All posts by Jennifer Enchin

Congratulations! (Phat Artist) 2019 Toronto Fringe Review

Picture of Courtney Gilmour in Congratulations!

Courtney Gilmour’s one-person show (Congratulations! playing at the 2019 Toronto Fringe Festival) is an endearing look into the life of a stand-up comedian living with a disability. Courtney, specifically: was born without hands and I gotta say, it was amazing to get an “inside look” into what it’s like for a woman with a visible disability to navigate the comedy scene. What a unique topic for a one-person show…

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Becoming Banksy (The Redwood)

Photo of Caitlin Driscoll, Anurag Choudhury and Daniel PagettBecoming Banksy, a new play about the enigmatic graffiti artist, makes its debut in Toronto

The joint is jumping at Toronto’s east-end studio meets arts space, Redwood Theatre, current home base of off-Broadway bound Becoming Banksy, a cheeky comedy written by NY-based writing duo, Cory Terry and Elan Wolf Farbiarz. Becoming Banksy chronicles the downward spiral of artist Will Banks (Anurag Choudhury) as he deals with accusations of being the mystery man himself while on vacation in Toronto.

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Review: Boys Don’t Cry (Basement Productions)

This original musical explores toxic masculinity, played at the Red Sandcastle Theatre in Toronto

Photo of Mateo Lewis and Ryan HopperI gotta say, I was a little apprehensive waiting for Boys Don’t Cry, playing at the Red Sandcastle Theatre, to begin. Sitting under fluorescent lights in a tiny black box theatre to the tune of the Falsettos cast recording made my mind go to some strange places. “What kind of show is this?”.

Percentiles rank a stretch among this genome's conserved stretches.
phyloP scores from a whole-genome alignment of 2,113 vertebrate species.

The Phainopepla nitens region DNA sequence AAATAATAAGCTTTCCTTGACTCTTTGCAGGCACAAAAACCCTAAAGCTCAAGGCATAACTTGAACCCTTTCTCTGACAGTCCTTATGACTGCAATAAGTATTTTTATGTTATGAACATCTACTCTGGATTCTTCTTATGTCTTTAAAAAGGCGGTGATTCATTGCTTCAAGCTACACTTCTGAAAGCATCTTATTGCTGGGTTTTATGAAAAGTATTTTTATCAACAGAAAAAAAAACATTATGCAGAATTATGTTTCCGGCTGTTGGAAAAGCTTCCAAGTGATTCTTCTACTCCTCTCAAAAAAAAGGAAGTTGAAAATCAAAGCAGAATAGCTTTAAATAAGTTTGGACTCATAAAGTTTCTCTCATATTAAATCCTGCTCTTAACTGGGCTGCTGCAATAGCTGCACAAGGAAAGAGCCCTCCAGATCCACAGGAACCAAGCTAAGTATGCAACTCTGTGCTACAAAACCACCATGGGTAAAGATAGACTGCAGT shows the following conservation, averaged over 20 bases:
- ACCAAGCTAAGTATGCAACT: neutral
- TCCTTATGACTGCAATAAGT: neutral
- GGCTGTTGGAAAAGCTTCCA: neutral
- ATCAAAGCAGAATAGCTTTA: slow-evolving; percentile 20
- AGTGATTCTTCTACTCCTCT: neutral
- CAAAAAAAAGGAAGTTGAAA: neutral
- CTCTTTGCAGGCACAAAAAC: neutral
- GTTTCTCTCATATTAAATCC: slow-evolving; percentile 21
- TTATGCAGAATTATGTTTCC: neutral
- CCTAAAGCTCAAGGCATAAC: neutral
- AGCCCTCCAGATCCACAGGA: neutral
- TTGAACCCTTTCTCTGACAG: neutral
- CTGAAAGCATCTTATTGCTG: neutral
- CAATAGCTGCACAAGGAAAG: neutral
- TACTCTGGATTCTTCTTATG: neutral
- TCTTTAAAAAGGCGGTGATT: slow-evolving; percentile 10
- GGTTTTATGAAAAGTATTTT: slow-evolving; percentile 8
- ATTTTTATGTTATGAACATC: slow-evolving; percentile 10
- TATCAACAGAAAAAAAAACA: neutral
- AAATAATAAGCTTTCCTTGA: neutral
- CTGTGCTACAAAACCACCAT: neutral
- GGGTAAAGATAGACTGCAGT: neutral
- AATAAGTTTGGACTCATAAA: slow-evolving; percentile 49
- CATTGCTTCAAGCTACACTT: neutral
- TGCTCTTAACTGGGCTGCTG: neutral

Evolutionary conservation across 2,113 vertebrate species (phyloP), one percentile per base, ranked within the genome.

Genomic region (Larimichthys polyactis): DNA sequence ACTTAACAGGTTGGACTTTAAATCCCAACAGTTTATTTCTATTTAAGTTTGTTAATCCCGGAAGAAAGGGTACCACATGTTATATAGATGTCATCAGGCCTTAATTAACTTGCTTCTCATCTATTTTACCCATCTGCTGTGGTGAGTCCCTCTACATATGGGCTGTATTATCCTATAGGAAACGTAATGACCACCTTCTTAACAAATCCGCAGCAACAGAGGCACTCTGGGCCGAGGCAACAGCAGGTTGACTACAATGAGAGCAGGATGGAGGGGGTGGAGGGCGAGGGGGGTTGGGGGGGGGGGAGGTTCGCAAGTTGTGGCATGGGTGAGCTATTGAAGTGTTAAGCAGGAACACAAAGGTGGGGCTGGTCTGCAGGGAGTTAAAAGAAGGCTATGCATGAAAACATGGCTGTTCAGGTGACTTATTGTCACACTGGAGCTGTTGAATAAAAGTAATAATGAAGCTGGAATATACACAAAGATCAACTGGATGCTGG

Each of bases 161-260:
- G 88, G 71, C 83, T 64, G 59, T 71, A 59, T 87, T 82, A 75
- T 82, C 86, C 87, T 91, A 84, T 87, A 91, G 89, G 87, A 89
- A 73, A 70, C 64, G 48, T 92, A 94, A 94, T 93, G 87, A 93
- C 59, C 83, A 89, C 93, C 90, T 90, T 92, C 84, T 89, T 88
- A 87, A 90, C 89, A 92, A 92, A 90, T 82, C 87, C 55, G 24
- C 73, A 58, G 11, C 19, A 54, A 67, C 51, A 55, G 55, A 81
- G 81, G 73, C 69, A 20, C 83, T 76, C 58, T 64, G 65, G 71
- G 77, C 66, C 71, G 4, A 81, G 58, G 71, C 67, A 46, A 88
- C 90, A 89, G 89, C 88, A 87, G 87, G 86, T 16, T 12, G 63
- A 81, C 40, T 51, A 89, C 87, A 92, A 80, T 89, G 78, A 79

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Review: Orlando (Soulpepper)

Photo of Sarah Afful and Maeve BeattySoulpepper’s adaptation of classic novel, now on the Toronto stage, is “appealing all around”

The stage of the Michael Young Theatre is set as you walk in for Soulpepper‘s Orlando. It feels like we’re in the foyer of a Parisian castle. Then cast member John Jarvis sets down a white chair and announces the beginning of the Elizabethan age.

What follows is a playful romp through the pages of Virginia Woolf’s classic book, Orlando. A fantastical tale about a starry-eyed boy-poet who wakes up one day as a woman, Soulpepper’s stage rendition of Virginia Woolf’s classic novel is wildly charming, full of passion, play and wit.

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